Thursday, April 29, 2010

From "Homage To Catalonia" to "1984"

This photo is from the fine web-site of Poumista. It is taken in a Surveillence Zone in the Municipality of Barcelona. Anyone unaware of the significance of the photo should turn immediately to "Homage to Calalonia" et al and "1984".

Tuesday, April 27, 2010

Electoral Confusion

Seven weeks after Iraqis went to the polls, a special election court has disqualified both a winning parliamentary candidate from the Alawi bloc and 51 other losing candidates. All of these have had their votes discarded. If the decision is upheld this will require a recalculation of the votes and the possibility of reversing the narrow defeat of Prime Minister Maliki’s alliance by Alawi's bloc. This could give Maliki the first chance to form a new coalition government.

See this report in the New York Times.

UPDATE 28 APRIL : There is today fine coverage of the situation by "Musing On Iraq" who is worth following on a regular basis.

Tuesday, April 20, 2010

The Manifestos

Access the Manifestos of the three main parties here - Labour, Conservative, Lib Dem.

UPDATE 21 APRIL : The above Manifestos are due to be on sale at Waterstones. I understand that they will be £5 each and Waterstones will sell them as a 3 for 2 deal. But check by phone or email with your local branch first to see if and when they will be available.

They will have a short shelf life. Not only do Political Parties often deviate from manifesto commitments after General Elections, but should we get a hung parliament no proposal will be able to progress which can't find a majority in the new parliament. But they may prove useful for those who are into holding inner-party inquests after the election.

Monday, April 19, 2010

Electoral Confusion - Iraqi Style

The Iraqi Prime Minister Maliki has been successful over his challenge to the Iraqi Election Results which had given Allawi's Iraqi National Movement a lead of two seats over his own State of Law Coalition. The votes were initially counted electronically, but now the Iraqi Electoral Commission have ordered a manual recount of votes that were cast in Baghdad which was an area of Maliki's strength. No recounts are to take place in the other regions of Iraq.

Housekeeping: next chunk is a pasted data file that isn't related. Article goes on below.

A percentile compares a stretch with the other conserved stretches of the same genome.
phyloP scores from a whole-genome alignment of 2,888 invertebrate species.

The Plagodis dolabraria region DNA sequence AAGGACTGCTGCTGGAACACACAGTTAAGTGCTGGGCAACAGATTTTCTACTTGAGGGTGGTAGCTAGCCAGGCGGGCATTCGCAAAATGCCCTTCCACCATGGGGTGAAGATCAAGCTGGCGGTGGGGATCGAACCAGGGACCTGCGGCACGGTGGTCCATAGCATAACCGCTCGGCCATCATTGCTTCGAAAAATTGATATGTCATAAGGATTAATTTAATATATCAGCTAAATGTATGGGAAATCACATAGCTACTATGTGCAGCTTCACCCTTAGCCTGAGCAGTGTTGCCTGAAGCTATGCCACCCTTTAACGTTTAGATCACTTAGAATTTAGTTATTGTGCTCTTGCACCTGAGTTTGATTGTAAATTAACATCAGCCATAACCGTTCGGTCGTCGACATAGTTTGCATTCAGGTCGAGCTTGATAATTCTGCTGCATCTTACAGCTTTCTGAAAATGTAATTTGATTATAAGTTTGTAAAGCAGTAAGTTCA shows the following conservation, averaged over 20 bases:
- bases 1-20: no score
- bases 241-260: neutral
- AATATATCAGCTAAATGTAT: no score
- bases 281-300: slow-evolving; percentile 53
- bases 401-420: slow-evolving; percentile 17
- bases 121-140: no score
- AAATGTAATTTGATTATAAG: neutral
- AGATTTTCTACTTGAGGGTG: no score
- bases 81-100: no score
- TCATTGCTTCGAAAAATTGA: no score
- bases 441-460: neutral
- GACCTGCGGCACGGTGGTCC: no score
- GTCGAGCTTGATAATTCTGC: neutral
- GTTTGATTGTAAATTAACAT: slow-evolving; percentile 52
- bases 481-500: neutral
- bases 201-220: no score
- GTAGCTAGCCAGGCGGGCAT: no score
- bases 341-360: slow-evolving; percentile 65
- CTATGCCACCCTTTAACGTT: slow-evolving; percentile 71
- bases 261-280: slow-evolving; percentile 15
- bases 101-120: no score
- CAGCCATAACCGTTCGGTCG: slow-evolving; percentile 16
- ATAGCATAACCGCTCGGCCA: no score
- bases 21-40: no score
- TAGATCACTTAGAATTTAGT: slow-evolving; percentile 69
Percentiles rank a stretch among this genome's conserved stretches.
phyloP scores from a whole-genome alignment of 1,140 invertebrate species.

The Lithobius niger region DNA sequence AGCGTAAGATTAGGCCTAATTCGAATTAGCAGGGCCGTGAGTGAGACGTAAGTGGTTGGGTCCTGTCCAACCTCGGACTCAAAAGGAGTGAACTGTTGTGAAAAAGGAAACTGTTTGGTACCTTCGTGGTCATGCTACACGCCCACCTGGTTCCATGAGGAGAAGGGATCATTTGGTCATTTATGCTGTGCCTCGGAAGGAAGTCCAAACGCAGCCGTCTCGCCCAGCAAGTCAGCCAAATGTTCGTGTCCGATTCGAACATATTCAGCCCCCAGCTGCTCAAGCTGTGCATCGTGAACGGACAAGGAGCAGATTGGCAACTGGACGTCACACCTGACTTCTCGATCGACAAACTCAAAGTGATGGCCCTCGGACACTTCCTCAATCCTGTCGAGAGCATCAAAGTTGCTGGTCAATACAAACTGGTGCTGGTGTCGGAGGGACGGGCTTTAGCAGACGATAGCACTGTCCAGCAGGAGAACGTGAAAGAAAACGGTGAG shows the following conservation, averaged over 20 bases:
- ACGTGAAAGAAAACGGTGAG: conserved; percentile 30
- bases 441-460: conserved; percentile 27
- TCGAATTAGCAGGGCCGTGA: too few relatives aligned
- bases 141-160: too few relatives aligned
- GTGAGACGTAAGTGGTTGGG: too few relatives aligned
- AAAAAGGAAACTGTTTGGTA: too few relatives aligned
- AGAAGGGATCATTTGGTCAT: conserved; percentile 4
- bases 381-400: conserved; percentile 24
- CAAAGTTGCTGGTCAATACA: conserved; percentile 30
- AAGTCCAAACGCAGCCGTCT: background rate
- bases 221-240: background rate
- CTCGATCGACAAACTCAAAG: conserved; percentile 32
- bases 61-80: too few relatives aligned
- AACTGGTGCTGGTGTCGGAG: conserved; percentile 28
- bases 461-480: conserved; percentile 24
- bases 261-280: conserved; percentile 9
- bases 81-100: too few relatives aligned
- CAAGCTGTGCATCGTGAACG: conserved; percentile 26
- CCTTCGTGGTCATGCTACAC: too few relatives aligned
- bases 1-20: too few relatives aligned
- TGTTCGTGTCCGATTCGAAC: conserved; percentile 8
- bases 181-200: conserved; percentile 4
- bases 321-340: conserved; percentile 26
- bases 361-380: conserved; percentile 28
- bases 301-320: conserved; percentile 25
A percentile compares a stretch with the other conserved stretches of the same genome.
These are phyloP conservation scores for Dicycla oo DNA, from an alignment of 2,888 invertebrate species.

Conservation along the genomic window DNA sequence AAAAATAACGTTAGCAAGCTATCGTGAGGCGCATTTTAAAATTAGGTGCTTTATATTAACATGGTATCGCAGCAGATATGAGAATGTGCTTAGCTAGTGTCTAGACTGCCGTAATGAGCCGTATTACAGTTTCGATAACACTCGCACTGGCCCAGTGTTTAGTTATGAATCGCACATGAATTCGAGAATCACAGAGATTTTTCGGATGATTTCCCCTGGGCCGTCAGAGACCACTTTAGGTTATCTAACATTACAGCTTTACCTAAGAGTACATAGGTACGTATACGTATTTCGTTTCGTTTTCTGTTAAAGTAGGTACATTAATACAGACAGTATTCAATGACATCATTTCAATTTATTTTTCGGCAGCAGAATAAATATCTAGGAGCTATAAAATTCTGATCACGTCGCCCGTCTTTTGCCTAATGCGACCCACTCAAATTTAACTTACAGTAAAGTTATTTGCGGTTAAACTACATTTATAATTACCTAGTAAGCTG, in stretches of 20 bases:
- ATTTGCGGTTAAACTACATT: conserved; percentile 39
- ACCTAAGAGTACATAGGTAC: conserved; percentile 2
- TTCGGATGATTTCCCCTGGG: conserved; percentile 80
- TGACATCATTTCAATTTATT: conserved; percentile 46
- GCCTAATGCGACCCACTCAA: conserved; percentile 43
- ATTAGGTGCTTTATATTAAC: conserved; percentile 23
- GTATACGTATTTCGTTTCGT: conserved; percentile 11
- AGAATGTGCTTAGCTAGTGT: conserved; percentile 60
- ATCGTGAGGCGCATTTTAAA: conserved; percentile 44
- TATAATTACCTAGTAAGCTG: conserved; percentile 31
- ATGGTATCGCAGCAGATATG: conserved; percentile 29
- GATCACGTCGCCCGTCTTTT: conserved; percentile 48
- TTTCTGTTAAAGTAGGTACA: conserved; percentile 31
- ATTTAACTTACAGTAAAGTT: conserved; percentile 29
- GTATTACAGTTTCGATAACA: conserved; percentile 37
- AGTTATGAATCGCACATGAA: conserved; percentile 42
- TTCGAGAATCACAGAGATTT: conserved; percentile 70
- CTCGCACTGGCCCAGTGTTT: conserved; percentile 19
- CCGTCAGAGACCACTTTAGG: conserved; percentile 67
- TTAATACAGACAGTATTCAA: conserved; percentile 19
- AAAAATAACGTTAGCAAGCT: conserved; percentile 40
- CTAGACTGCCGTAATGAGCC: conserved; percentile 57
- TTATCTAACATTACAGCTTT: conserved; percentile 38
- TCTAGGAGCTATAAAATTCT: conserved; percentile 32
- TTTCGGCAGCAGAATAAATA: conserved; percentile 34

There are also claims that up to $4 million of counterfeit US currency was used in the run up to the election. The finger is pointed at Iran, with the money being seen as being used to aid the Islamic Supreme Conference and the Sadrists who (in competition with Prime Minister Maliki) combined to take 70 seats from the votes they obtained in mainly Shia territory.

Friday, April 16, 2010

Defend Iraq's Oil Workers


Take action to stop harassment of Iraq oil workers!

After weeks of industrial action in the southern oil fields in Iraq, management are trying to undermine the Refinery Workers Union by sending four of its leaders to other workplaces. This is a standard management tactic in Iraq, and in the past has often meant sending union leaders to more hostile, violent areas of the country. But pressure from Iraqi trade unionists and trade unionists around the world has stopped this before, and we can do it again.

Sign the LabourStart appeal demanding that the Iraqi Oil Minister rescind the transfer orders and support the call for an ILO-compliant labour law in Iraq.

Friday, April 09, 2010

Still Needed - A Full Franchise

The Electoral Commission estimates that some 3.5 million people who are eligible to vote are missing from electoral registers. That is almost 7% of the potential electorate. It is just assumed by many that we long since achieved a full franchise, but this has been in serious decline for a considerable period as we became a more mobile and, in many cases, a highly rootless society. There has also been a falling away of interest in Party politics, so registration although a legal obligation is low down in the priorities of many. The numbers missing from electoral registers are highest amongst those living in bed-sitter land, the homeless, the poor, ethnic minorities and the young.

Non-registration is a serious undermining of the franchise and means that in an average parliamentary constituency there are some 5,400 missing voters. But because the spread of non-registration is much higher in urban conurbations, there is also a serious distortion of the drawing of constituency boundaries.

Until the 20 April there is a brief opportunity for those who aren't yet registered to correct this. The avenues for doing this can be found here and here. This is only likely, however, to place a small proportion of the missing 3.5 million onto registers.

At one time it would not even have been possible for people to have qualified for late electoral registration. For the deadline for registration was set for a date in October, with the registers not coming into operation until the following February. This wasn't altered until 2000 when what was known as "rolling registration" first came into operation based on a number of unsuccessful Private Members Bill I introduced into the Commons from 1993 onwards. The "rolling register" principle was extended during the parliament which has just ended, allowing registration as late as 11 days before a General Election.